I'm recreating a Character Sheet for an RPG, but it might as well be a form. In the original sheet I notice that all the text is in capital letters. At first I thought it was in small-caps, but it isn't, it is in full capitals. It has the same letter height all the way through. Is this a good or a bad example of design? Should all caps be used for certain types of heading?

2/10/2017 11:11:00 AM

Accepted Answer

All caps is a common and always acceptable setting for headlines, titles, main heads and even subheads in some cases. Form field labels are titles, and uppercase works fine.

In your example, the uppercase enhances the clean look of the form, helps to quiet the page and creates crisp little rectangles that help guide the eye. Using title case would be okay, but the form would definitely look busier and the labels would lose the air of authority that helps make the page feel organized, so in this case I would say the choice of uppercase is appropriate. Note the designer's good choice of point size and weight: small enough not to crowd the space between the rules (just about lowercase/small cap size, in fact), bold enough to have authority.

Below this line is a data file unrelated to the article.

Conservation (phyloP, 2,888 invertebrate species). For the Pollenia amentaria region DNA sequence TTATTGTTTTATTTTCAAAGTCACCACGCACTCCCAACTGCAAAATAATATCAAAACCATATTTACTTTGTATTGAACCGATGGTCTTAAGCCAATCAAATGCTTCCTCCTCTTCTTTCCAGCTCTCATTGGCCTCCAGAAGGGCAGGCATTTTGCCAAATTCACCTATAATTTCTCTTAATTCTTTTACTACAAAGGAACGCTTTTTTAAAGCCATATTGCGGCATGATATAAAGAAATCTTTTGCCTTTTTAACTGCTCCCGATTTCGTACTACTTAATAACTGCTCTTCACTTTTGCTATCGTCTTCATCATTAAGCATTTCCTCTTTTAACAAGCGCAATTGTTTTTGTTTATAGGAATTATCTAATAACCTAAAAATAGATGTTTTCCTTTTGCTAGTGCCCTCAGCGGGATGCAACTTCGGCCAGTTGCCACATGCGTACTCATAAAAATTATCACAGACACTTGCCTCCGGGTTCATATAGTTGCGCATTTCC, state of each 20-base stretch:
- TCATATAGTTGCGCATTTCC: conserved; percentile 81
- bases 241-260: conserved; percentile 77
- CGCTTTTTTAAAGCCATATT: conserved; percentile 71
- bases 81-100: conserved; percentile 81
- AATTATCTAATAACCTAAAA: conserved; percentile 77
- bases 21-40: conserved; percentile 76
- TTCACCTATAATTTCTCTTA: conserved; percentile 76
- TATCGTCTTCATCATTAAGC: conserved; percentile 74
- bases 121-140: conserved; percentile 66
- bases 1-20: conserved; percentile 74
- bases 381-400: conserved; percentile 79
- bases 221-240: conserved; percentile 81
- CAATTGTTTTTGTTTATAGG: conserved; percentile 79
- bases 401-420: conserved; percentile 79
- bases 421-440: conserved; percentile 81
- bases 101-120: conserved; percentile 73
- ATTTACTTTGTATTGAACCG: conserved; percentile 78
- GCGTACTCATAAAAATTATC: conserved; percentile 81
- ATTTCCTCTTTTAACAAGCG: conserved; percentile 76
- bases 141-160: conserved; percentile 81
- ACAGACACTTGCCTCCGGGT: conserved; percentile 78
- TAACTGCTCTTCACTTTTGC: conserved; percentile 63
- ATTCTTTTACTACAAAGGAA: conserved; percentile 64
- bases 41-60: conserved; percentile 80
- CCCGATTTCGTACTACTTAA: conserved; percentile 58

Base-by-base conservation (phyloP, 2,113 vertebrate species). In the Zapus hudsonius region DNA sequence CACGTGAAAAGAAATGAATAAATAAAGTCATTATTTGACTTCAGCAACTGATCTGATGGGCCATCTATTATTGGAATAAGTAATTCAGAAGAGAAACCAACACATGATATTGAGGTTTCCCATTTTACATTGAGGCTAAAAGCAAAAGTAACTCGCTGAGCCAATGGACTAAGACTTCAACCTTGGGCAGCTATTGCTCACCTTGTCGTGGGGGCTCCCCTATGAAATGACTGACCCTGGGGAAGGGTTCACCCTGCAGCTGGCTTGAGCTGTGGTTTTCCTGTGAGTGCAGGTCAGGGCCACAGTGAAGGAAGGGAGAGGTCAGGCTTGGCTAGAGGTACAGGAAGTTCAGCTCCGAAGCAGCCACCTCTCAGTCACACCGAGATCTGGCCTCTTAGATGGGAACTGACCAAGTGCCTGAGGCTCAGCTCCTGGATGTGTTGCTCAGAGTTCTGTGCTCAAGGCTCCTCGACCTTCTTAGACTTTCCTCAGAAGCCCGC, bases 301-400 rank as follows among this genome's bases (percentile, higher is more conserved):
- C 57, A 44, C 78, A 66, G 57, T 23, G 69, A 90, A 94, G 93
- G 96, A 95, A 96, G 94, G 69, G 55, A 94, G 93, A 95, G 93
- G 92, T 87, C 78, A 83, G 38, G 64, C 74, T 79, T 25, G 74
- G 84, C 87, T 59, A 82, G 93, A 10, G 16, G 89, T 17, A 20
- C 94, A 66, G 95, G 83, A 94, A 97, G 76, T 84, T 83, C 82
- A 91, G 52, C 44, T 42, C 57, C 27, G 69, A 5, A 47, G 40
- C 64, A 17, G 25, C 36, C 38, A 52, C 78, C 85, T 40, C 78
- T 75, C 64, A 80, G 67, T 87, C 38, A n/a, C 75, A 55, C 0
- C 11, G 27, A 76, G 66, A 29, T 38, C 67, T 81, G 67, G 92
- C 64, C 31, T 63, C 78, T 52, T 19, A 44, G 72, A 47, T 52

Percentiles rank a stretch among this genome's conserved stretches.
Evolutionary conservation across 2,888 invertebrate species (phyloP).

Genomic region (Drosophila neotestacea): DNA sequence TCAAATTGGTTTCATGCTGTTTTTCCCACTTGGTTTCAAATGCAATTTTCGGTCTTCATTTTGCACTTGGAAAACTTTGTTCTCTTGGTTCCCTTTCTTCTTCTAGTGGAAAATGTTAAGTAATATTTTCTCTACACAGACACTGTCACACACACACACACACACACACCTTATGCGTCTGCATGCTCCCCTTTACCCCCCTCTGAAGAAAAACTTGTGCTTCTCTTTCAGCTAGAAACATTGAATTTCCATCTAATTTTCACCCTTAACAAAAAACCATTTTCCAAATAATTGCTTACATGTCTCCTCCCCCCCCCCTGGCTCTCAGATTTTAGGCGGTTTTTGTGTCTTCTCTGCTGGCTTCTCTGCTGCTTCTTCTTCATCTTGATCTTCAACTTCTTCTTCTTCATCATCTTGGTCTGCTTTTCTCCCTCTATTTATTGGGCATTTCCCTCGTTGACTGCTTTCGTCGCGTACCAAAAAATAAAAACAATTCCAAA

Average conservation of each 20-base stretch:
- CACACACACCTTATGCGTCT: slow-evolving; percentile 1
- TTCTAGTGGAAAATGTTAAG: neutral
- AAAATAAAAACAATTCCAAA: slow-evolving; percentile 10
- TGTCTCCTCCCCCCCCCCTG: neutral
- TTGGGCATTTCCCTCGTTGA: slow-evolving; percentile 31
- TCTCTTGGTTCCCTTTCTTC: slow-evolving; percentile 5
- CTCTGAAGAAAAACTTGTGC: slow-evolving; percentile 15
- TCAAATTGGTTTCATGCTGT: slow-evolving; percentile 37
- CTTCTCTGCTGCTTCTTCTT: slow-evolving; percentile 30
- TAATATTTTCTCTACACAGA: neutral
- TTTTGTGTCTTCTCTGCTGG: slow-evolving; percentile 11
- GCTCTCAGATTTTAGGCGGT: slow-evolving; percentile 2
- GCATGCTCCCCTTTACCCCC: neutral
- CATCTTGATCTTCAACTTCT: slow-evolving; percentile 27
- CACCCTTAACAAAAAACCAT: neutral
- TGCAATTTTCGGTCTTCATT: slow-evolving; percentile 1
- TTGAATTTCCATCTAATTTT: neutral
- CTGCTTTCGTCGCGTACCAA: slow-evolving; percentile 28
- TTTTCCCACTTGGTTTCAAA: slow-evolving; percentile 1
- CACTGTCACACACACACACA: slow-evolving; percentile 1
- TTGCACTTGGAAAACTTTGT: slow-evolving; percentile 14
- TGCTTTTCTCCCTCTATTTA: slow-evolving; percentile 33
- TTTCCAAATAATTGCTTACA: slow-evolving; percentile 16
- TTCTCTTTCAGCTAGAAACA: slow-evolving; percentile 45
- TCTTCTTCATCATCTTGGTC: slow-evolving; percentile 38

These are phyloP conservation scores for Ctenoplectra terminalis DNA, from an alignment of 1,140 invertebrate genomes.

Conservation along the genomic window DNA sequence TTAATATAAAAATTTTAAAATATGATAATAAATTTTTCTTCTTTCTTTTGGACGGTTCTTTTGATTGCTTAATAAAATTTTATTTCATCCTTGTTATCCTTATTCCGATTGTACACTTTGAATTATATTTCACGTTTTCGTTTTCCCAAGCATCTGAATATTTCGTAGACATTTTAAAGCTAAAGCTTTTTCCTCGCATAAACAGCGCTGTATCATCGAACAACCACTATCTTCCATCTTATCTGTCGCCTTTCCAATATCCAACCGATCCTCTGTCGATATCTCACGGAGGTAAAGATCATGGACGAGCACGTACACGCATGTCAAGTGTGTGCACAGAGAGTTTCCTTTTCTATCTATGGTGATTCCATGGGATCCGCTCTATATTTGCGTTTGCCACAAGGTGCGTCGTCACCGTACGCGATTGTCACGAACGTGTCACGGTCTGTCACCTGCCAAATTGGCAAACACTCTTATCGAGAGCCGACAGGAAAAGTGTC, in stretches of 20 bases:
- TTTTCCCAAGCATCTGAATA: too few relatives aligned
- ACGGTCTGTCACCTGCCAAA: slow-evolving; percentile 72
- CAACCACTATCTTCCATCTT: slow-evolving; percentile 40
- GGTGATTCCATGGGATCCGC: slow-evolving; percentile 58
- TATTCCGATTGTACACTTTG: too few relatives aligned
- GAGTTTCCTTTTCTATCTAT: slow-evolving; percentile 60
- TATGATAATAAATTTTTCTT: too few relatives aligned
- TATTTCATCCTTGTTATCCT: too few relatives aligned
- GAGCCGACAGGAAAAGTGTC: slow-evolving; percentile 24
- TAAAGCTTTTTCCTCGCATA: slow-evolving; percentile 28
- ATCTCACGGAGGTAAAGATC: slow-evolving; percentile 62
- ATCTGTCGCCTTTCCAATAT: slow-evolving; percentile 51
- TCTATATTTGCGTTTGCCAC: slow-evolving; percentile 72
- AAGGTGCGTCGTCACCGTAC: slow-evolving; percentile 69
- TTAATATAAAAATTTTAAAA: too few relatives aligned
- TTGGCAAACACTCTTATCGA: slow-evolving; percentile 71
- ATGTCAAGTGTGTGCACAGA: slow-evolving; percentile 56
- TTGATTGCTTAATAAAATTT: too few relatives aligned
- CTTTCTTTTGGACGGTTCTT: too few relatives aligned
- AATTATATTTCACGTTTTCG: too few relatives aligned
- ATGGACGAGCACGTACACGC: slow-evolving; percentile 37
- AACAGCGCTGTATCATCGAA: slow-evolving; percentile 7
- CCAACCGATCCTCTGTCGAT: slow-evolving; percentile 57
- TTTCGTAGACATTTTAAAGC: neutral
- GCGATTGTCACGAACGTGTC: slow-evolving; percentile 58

Setting text in caps conveys importance or emphasis, similarly to italics, boldface and underscore. It speaks, you might say, with a louder voice. That's why, in the netiquette advice columns, you'll see it referred to as the net equivalent of shouting. (Back in the ASCII-only days, we didn't have sissy text frippery like bold or italic, so SHOUTING was the only practical way to tick everyone off.) So, while you wouldn't set paragraph text in uppercase (or all small caps -- same thing), there's nothing wrong with using it where you need a stronger voice on the page.

6/12/2012 5:03:00 PM

All caps are certainly OK. The key is to use them sparingly rather as the norm. Use them for contrast.

As text headings? That could work. For setting pages of a novel? Avoid that.